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Human Resource Management

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Human Resource Management (MGT501)
VU
Lecture 33
STRESS MANAGEMENT
After studying this chapter, students should be able to understand the following:
A. Explain Stress
LESSON OVERVIEW
We will discuss the concept of stress in this chapter we will see either stress is positive or negative in nature.
Further we will see different sources that can create stress at workplace and programs that can be used to
manage the stress.
A. Stress
Stress is the body's nonspecific reaction to any demand made on it. For various reasons, programs dealing
with stress and its related problems are becoming increasingly popular. Long-term productivity depends
largely on the dedication and commitment of the company's employees. Employees are increasingly holding
their employers liable for emotional problems they claim are work related. And, stress-related mental
disorders have become the fastest-growing occupational disease. There is increasing evidence indicating that
severe, prolonged stress is related to the diseases that are leading causes of death--coronary heart disease,
stroke, hypertension, cancer, emphysema, diabetes, and cirrhosis; stress may even lead to suicide. Some
signs that may indicate problems include impaired judgment and effectiveness, rigid behavior, medical
problems, increased irritability, excessive absences, emerging addictive behaviors, lowered self-esteem, and
apathetic behavior.
I. Sources Of Stress
Regardless of its origin, stress possesses the same devastating potential. Some factors are controllable to
varying degrees, whereas others are not.
Stressor
The person or event that triggers the stress response, it can be organizational, personal or environmental
factor that can become the source of stress.
a.
Organizational Factors--Many factors associated with a person's employment can be
potentially stressful. These include the firm's culture, the individual's job, and general
working conditions.
b. Personal Factors--Stress factors outside the job and job environment also may affect job
performance. Factors in this category include the family, financial problems, and living
conditions.
c. The General Environment--Stress is a part of everyone's everyday life and its potential
lurks not only in the workplace and the home but also in our general environment. The
three-hour commute in rush traffic, the unrelenting rain, the oppressive heat, or chilling
cold can all create stress. Excessive noise, wherever it is encountered, can drive some
people up the wall.
II. Symptoms of Stress:
Stress can express following four types of the symptoms:
a.  Short-term physical symptoms: Short-term physical symptoms include; faster
heart beat, increased sweating, cool skin Cold hands and feet Feelings of nausea,
or 'Butterflies in stomach' Rapid Breathing, Tense Muscles, dry Mouth, desire to
urinate, diarrhea
b. Long-term physical symptoms: Change in appetite frequent colds illnesses
(such as asthma Back pain digestive problems headaches aches and pains)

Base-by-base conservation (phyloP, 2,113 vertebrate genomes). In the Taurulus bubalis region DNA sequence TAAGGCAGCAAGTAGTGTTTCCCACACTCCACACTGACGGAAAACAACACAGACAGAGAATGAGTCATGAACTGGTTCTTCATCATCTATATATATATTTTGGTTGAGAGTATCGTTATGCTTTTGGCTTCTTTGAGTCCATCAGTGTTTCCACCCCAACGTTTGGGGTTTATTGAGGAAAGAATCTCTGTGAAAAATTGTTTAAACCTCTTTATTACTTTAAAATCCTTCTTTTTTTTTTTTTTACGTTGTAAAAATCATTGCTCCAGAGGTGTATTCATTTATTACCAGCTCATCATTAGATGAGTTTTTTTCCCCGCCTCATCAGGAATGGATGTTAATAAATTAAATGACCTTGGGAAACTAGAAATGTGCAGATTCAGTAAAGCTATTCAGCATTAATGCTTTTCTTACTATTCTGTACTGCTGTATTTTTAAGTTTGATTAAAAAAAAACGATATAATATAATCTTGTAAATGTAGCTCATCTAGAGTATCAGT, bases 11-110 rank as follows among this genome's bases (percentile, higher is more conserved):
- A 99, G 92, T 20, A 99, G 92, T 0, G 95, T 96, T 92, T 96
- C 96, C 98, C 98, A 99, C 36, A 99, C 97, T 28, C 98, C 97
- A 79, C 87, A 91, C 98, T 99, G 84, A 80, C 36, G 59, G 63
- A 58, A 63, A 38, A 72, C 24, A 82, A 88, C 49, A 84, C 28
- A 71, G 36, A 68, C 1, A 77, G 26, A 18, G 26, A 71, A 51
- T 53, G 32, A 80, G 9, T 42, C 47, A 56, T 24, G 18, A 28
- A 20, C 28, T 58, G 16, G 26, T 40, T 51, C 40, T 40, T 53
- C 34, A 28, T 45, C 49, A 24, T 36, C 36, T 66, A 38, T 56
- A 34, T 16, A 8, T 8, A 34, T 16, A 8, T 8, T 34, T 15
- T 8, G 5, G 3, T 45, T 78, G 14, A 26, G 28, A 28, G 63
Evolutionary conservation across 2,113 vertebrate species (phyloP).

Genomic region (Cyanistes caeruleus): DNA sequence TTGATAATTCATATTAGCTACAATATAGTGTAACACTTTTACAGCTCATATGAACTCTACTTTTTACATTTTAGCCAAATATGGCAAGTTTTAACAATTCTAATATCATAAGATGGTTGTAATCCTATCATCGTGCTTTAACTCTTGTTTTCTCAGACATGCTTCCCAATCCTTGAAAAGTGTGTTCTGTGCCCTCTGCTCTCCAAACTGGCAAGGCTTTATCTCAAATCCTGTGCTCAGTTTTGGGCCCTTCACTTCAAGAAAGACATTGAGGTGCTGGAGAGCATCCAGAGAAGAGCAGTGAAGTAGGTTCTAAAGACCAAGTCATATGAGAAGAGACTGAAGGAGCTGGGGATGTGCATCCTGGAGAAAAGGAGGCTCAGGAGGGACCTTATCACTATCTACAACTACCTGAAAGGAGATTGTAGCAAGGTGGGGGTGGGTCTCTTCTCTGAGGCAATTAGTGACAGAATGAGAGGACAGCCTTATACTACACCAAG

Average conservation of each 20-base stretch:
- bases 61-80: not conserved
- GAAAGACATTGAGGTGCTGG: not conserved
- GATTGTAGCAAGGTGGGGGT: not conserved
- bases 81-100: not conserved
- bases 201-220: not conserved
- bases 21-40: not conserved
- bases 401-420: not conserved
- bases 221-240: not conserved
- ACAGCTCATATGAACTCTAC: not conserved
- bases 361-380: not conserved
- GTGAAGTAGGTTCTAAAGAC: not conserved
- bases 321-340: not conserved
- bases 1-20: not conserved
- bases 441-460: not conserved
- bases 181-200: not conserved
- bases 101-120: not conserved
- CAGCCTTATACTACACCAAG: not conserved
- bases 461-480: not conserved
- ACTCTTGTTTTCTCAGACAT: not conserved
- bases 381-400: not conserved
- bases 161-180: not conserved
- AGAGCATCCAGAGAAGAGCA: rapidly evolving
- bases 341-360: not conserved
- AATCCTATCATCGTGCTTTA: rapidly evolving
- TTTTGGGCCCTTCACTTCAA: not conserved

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Human Resource Management (MGT501)
VU
feelings of intense and long-term tiredness, Risk factors (Heart attacks and
strokes Hypertension and headaches Ulcers Allergies)
c.
Internal symptoms: Internal symptoms include Worry or anxiety, Confusion,
and an inability to concentrate or make decisions, Feeling ill, Feeling out of
control or overwhelmed by events, Mood changes, Depression, Frustration,
d. Helplessness, Restlessness, Being more lethargic, Difficulty sleeping, drinking
more alcohol and smoking more, Changing eating habits, relying more on
medication.
e.
Behavioral symptoms: Behavioral Symptoms include, talking too fast or, too
loud Bad moods being irritable Defensiveness Being critical Aggression,
Irrationality, Overreaction and reacting emotionally Reduced personal
effectiveness Being unreasonably negative Making less realistic judgments Being
unable to concentrate and having difficulty making decisions being more
forgetful Making more mistakes being more accident-prone Changing work
habits Increased absenteeism Neglect of personal appearance
g.
Outcomes of Organization due to stress:Continuous stress in working
environment results in some problem in organizational operations like poorer
decision-making, decreased creativity, lost work time, Increased turnover and
more sabotage.
III. Stress & Job Performance
Stress can affect the performance in positive as well as negative ways. Stress is a dynamic condition in which
an individual is confronted with an opportunity, constraints or demand related to what he or she desires,
and for which the outcome is perceived to be both uncertain and important. Stress is a complex issue, so
let's look at it more closely. Stress can manifest itself both in positive and negative way. Stress is said to be
positive when the situation offers an opportunity for one to gain something; for example, the "psyching-
up" that an athlete goes through can be stressful, but this can lead to maximum performance. It is when
constraints or demands are placed on us that stress can become negative. Constraints are barriers that keep
us from doing what we desire. Demands, on the other hand, may cause you to give up something. Demands
are desires that are backed by the purchasing power or affordability.
Managing Stress
Experts emphasize that some stress is healthy and moderate stress is the key to survival.
a.
INDIVIDUAL COPING APPROACHES--There are a number of ways, that
individuals may take to control excessive stress. There are several specific techniques that
individuals can utilize to deal with stress. These methods include hypnosis, biofeedback,
and transcendental meditation.
Hypnosis: An altered state of consciousness that is artificially induced and characterized by increased
receptiveness to suggestions.
Biofeedback: A method that can be used to control involuntary bodily processes, such as blood